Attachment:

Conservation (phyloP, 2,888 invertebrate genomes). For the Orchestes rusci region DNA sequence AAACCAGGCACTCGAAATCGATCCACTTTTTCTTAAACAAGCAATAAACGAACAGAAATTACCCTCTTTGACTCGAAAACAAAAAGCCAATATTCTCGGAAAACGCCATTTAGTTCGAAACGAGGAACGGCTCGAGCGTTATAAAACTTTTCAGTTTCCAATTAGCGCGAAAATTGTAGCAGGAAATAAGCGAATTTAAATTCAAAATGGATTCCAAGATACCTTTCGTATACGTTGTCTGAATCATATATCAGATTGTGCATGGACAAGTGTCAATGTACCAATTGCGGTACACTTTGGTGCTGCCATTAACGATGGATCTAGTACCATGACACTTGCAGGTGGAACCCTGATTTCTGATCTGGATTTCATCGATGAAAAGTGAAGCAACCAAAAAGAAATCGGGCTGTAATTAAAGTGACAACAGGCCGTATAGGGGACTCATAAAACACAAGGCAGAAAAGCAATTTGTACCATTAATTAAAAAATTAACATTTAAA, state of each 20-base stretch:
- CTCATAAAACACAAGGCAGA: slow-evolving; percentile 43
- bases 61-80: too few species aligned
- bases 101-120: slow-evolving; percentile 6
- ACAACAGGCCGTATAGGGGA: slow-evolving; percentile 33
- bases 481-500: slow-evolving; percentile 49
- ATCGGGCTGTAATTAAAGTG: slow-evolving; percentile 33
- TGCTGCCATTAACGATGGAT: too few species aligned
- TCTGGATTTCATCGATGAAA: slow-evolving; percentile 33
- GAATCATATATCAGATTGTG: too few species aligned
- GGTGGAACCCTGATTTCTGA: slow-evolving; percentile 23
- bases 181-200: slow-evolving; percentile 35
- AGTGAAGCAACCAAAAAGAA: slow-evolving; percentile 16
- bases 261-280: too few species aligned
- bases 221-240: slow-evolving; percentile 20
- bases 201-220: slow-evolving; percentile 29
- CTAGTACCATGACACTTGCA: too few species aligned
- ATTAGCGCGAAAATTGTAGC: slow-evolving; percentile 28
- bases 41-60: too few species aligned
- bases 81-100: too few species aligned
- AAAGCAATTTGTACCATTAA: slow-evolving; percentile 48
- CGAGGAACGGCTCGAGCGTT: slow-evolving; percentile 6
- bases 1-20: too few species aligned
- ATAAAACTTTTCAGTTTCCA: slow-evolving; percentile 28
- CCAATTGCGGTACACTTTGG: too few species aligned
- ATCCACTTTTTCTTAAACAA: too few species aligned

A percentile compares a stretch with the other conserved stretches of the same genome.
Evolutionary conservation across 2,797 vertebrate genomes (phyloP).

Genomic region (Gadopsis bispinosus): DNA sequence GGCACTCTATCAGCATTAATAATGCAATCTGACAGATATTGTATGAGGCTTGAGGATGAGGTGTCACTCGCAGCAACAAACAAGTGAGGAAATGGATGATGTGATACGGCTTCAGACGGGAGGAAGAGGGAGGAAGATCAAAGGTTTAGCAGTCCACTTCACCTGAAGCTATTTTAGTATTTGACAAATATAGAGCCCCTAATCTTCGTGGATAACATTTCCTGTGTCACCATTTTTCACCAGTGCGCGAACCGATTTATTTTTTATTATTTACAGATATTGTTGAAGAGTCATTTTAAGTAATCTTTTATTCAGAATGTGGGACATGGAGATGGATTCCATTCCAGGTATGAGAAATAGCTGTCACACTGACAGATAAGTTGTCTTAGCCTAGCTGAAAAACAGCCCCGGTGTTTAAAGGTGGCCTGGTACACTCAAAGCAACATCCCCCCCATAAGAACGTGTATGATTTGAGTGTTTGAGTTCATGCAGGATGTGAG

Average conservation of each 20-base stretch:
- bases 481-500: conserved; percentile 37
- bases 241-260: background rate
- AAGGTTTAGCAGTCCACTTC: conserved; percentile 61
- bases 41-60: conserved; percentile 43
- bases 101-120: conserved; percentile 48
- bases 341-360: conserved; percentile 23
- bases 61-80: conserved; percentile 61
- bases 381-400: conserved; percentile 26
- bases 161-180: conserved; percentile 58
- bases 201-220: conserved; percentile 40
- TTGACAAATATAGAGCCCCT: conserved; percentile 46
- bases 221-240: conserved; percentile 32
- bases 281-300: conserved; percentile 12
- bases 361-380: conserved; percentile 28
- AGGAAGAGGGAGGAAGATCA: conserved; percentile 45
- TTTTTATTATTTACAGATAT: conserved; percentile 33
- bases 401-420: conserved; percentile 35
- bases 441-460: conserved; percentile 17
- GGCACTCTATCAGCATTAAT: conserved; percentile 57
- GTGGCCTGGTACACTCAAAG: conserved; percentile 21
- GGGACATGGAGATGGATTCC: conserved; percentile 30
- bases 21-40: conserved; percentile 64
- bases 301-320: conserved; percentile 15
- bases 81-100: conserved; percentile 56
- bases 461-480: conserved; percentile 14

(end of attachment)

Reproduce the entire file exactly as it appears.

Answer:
Conservation (phyloP, 2,888 invertebrate genomes). For the Orchestes rusci region DNA sequence AAACCAGGCACTCGAAATCGATCCACTTTTTCTTAAACAAGCAATAAACGAACAGAAATTACCCTCTTTGACTCGAAAACAAAAAGCCAATATTCTCGGAAAACGCCATTTAGTTCGAAACGAGGAACGGCTCGAGCGTTATAAAACTTTTCAGTTTCCAATTAGCGCGAAAATTGTAGCAGGAAATAAGCGAATTTAAATTCAAAATGGATTCCAAGATACCTTTCGTATACGTTGTCTGAATCATATATCAGATTGTGCATGGACAAGTGTCAATGTACCAATTGCGGTACACTTTGGTGCTGCCATTAACGATGGATCTAGTACCATGACACTTGCAGGTGGAACCCTGATTTCTGATCTGGATTTCATCGATGAAAAGTGAAGCAACCAAAAAGAAATCGGGCTGTAATTAAAGTGACAACAGGCCGTATAGGGGACTCATAAAACACAAGGCAGAAAAGCAATTTGTACCATTAATTAAAAAATTAACATTTAAA, state of each 20-base stretch:
- CTCATAAAACACAAGGCAGA: slow-evolving; percentile 43
- bases 61-80: too few species aligned
- bases 101-120: slow-evolving; percentile 6
- ACAACAGGCCGTATAGGGGA: slow-evolving; percentile 33
- bases 481-500: slow-evolving; percentile 49
- ATCGGGCTGTAATTAAAGTG: slow-evolving; percentile 33
- TGCTGCCATTAACGATGGAT: too few species aligned
- TCTGGATTTCATCGATGAAA: slow-evolving; percentile 33
- GAATCATATATCAGATTGTG: too few species aligned
- GGTGGAACCCTGATTTCTGA: slow-evolving; percentile 23
- bases 181-200: slow-evolving; percentile 35
- AGTGAAGCAACCAAAAAGAA: slow-evolving; percentile 16
- bases 261-280: too few species aligned
- bases 221-240: slow-evolving; percentile 20
- bases 201-220: slow-evolving; percentile 29
- CTAGTACCATGACACTTGCA: too few species aligned
- ATTAGCGCGAAAATTGTAGC: slow-evolving; percentile 28
- bases 41-60: too few species aligned
- bases 81-100: too few species aligned
- AAAGCAATTTGTACCATTAA: slow-evolving; percentile 48
- CGAGGAACGGCTCGAGCGTT: slow-evolving; percentile 6
- bases 1-20: too few species aligned
- ATAAAACTTTTCAGTTTCCA: slow-evolving; percentile 28
- CCAATTGCGGTACACTTTGG: too few species aligned
- ATCCACTTTTTCTTAAACAA: too few species aligned

A percentile compares a stretch with the other conserved stretches of the same genome.
Evolutionary conservation across 2,797 vertebrate genomes (phyloP).

Genomic region (Gadopsis bispinosus): DNA sequence GGCACTCTATCAGCATTAATAATGCAATCTGACAGATATTGTATGAGGCTTGAGGATGAGGTGTCACTCGCAGCAACAAACAAGTGAGGAAATGGATGATGTGATACGGCTTCAGACGGGAGGAAGAGGGAGGAAGATCAAAGGTTTAGCAGTCCACTTCACCTGAAGCTATTTTAGTATTTGACAAATATAGAGCCCCTAATCTTCGTGGATAACATTTCCTGTGTCACCATTTTTCACCAGTGCGCGAACCGATTTATTTTTTATTATTTACAGATATTGTTGAAGAGTCATTTTAAGTAATCTTTTATTCAGAATGTGGGACATGGAGATGGATTCCATTCCAGGTATGAGAAATAGCTGTCACACTGACAGATAAGTTGTCTTAGCCTAGCTGAAAAACAGCCCCGGTGTTTAAAGGTGGCCTGGTACACTCAAAGCAACATCCCCCCCATAAGAACGTGTATGATTTGAGTGTTTGAGTTCATGCAGGATGTGAG

Average conservation of each 20-base stretch:
- bases 481-500: conserved; percentile 37
- bases 241-260: background rate
- AAGGTTTAGCAGTCCACTTC: conserved; percentile 61
- bases 41-60: conserved; percentile 43
- bases 101-120: conserved; percentile 48
- bases 341-360: conserved; percentile 23
- bases 61-80: conserved; percentile 61
- bases 381-400: conserved; percentile 26
- bases 161-180: conserved; percentile 58
- bases 201-220: conserved; percentile 40
- TTGACAAATATAGAGCCCCT: conserved; percentile 46
- bases 221-240: conserved; percentile 32
- bases 281-300: conserved; percentile 12
- bases 361-380: conserved; percentile 28
- AGGAAGAGGGAGGAAGATCA: conserved; percentile 45
- TTTTTATTATTTACAGATAT: conserved; percentile 33
- bases 401-420: conserved; percentile 35
- bases 441-460: conserved; percentile 17
- GGCACTCTATCAGCATTAAT: conserved; percentile 57
- GTGGCCTGGTACACTCAAAG: conserved; percentile 21
- GGGACATGGAGATGGATTCC: conserved; percentile 30
- bases 21-40: conserved; percentile 64
- bases 301-320: conserved; percentile 15
- bases 81-100: conserved; percentile 56
- bases 461-480: conserved; percentile 14